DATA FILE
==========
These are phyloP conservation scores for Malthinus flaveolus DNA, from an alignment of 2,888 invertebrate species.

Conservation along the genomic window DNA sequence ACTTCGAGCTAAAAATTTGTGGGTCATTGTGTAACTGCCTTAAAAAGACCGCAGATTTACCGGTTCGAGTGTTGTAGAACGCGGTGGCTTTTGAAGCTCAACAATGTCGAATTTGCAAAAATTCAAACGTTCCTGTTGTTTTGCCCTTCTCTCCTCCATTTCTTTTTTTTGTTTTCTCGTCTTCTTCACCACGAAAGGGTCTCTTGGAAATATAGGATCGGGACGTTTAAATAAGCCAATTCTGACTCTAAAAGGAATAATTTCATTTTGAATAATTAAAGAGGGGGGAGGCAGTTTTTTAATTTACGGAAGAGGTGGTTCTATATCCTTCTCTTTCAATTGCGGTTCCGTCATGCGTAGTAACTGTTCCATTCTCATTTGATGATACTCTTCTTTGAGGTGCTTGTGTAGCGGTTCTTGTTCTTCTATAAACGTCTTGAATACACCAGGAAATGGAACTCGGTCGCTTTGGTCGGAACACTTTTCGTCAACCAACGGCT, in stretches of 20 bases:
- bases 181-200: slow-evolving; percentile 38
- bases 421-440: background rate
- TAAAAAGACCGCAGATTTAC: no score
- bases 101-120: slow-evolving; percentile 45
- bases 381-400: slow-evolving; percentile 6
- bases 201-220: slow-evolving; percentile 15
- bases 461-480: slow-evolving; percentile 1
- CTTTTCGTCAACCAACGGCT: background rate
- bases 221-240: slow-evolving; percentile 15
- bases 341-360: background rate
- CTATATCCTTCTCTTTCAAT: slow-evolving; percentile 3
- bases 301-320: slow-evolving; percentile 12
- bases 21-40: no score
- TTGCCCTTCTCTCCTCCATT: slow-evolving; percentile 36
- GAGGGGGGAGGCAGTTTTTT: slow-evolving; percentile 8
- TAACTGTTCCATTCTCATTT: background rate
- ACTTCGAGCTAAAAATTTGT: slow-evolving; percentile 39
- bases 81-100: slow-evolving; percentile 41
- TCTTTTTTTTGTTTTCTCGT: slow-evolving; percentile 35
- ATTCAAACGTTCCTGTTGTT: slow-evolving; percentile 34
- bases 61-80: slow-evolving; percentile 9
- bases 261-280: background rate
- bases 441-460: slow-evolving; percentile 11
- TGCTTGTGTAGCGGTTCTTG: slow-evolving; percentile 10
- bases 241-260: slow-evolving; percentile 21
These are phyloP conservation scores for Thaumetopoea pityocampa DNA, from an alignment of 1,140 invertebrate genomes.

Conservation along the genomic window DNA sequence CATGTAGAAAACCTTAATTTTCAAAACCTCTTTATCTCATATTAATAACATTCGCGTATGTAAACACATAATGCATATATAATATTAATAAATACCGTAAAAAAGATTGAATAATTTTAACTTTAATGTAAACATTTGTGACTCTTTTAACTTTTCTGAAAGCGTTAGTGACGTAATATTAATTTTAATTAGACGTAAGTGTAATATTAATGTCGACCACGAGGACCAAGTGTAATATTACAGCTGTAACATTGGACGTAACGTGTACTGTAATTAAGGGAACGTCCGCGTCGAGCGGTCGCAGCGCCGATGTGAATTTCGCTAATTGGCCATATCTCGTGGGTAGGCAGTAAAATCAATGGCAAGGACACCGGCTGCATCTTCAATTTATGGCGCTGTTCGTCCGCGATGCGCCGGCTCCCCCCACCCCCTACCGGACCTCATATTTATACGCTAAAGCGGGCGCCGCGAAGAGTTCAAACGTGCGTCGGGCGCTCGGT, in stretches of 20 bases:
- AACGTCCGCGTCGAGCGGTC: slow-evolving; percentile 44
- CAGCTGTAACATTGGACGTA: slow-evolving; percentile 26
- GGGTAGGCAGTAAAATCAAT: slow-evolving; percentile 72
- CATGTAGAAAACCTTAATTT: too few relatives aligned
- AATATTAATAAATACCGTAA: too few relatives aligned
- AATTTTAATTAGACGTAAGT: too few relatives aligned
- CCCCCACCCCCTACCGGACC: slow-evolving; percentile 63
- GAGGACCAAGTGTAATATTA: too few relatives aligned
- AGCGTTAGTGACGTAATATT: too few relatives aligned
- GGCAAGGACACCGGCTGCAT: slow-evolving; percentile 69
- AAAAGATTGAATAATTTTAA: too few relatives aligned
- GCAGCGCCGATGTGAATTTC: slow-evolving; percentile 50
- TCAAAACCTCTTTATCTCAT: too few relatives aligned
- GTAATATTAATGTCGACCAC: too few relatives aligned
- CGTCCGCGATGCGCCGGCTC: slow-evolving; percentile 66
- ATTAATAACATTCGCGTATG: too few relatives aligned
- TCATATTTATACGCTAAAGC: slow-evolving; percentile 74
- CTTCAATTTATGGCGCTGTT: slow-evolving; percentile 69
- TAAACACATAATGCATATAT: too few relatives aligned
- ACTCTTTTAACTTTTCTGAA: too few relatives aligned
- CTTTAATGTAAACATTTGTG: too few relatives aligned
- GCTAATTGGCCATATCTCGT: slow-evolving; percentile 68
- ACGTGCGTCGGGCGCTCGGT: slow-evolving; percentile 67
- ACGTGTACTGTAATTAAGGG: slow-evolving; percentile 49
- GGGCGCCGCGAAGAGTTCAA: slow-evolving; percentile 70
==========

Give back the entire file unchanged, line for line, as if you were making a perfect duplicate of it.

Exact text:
These are phyloP conservation scores for Malthinus flaveolus DNA, from an alignment of 2,888 invertebrate species.

Conservation along the genomic window DNA sequence ACTTCGAGCTAAAAATTTGTGGGTCATTGTGTAACTGCCTTAAAAAGACCGCAGATTTACCGGTTCGAGTGTTGTAGAACGCGGTGGCTTTTGAAGCTCAACAATGTCGAATTTGCAAAAATTCAAACGTTCCTGTTGTTTTGCCCTTCTCTCCTCCATTTCTTTTTTTTGTTTTCTCGTCTTCTTCACCACGAAAGGGTCTCTTGGAAATATAGGATCGGGACGTTTAAATAAGCCAATTCTGACTCTAAAAGGAATAATTTCATTTTGAATAATTAAAGAGGGGGGAGGCAGTTTTTTAATTTACGGAAGAGGTGGTTCTATATCCTTCTCTTTCAATTGCGGTTCCGTCATGCGTAGTAACTGTTCCATTCTCATTTGATGATACTCTTCTTTGAGGTGCTTGTGTAGCGGTTCTTGTTCTTCTATAAACGTCTTGAATACACCAGGAAATGGAACTCGGTCGCTTTGGTCGGAACACTTTTCGTCAACCAACGGCT, in stretches of 20 bases:
- bases 181-200: slow-evolving; percentile 38
- bases 421-440: background rate
- TAAAAAGACCGCAGATTTAC: no score
- bases 101-120: slow-evolving; percentile 45
- bases 381-400: slow-evolving; percentile 6
- bases 201-220: slow-evolving; percentile 15
- bases 461-480: slow-evolving; percentile 1
- CTTTTCGTCAACCAACGGCT: background rate
- bases 221-240: slow-evolving; percentile 15
- bases 341-360: background rate
- CTATATCCTTCTCTTTCAAT: slow-evolving; percentile 3
- bases 301-320: slow-evolving; percentile 12
- bases 21-40: no score
- TTGCCCTTCTCTCCTCCATT: slow-evolving; percentile 36
- GAGGGGGGAGGCAGTTTTTT: slow-evolving; percentile 8
- TAACTGTTCCATTCTCATTT: background rate
- ACTTCGAGCTAAAAATTTGT: slow-evolving; percentile 39
- bases 81-100: slow-evolving; percentile 41
- TCTTTTTTTTGTTTTCTCGT: slow-evolving; percentile 35
- ATTCAAACGTTCCTGTTGTT: slow-evolving; percentile 34
- bases 61-80: slow-evolving; percentile 9
- bases 261-280: background rate
- bases 441-460: slow-evolving; percentile 11
- TGCTTGTGTAGCGGTTCTTG: slow-evolving; percentile 10
- bases 241-260: slow-evolving; percentile 21
These are phyloP conservation scores for Thaumetopoea pityocampa DNA, from an alignment of 1,140 invertebrate genomes.

Conservation along the genomic window DNA sequence CATGTAGAAAACCTTAATTTTCAAAACCTCTTTATCTCATATTAATAACATTCGCGTATGTAAACACATAATGCATATATAATATTAATAAATACCGTAAAAAAGATTGAATAATTTTAACTTTAATGTAAACATTTGTGACTCTTTTAACTTTTCTGAAAGCGTTAGTGACGTAATATTAATTTTAATTAGACGTAAGTGTAATATTAATGTCGACCACGAGGACCAAGTGTAATATTACAGCTGTAACATTGGACGTAACGTGTACTGTAATTAAGGGAACGTCCGCGTCGAGCGGTCGCAGCGCCGATGTGAATTTCGCTAATTGGCCATATCTCGTGGGTAGGCAGTAAAATCAATGGCAAGGACACCGGCTGCATCTTCAATTTATGGCGCTGTTCGTCCGCGATGCGCCGGCTCCCCCCACCCCCTACCGGACCTCATATTTATACGCTAAAGCGGGCGCCGCGAAGAGTTCAAACGTGCGTCGGGCGCTCGGT, in stretches of 20 bases:
- AACGTCCGCGTCGAGCGGTC: slow-evolving; percentile 44
- CAGCTGTAACATTGGACGTA: slow-evolving; percentile 26
- GGGTAGGCAGTAAAATCAAT: slow-evolving; percentile 72
- CATGTAGAAAACCTTAATTT: too few relatives aligned
- AATATTAATAAATACCGTAA: too few relatives aligned
- AATTTTAATTAGACGTAAGT: too few relatives aligned
- CCCCCACCCCCTACCGGACC: slow-evolving; percentile 63
- GAGGACCAAGTGTAATATTA: too few relatives aligned
- AGCGTTAGTGACGTAATATT: too few relatives aligned
- GGCAAGGACACCGGCTGCAT: slow-evolving; percentile 69
- AAAAGATTGAATAATTTTAA: too few relatives aligned
- GCAGCGCCGATGTGAATTTC: slow-evolving; percentile 50
- TCAAAACCTCTTTATCTCAT: too few relatives aligned
- GTAATATTAATGTCGACCAC: too few relatives aligned
- CGTCCGCGATGCGCCGGCTC: slow-evolving; percentile 66
- ATTAATAACATTCGCGTATG: too few relatives aligned
- TCATATTTATACGCTAAAGC: slow-evolving; percentile 74
- CTTCAATTTATGGCGCTGTT: slow-evolving; percentile 69
- TAAACACATAATGCATATAT: too few relatives aligned
- ACTCTTTTAACTTTTCTGAA: too few relatives aligned
- CTTTAATGTAAACATTTGTG: too few relatives aligned
- GCTAATTGGCCATATCTCGT: slow-evolving; percentile 68
- ACGTGCGTCGGGCGCTCGGT: slow-evolving; percentile 67
- ACGTGTACTGTAATTAAGGG: slow-evolving; percentile 49
- GGGCGCCGCGAAGAGTTCAA: slow-evolving; percentile 70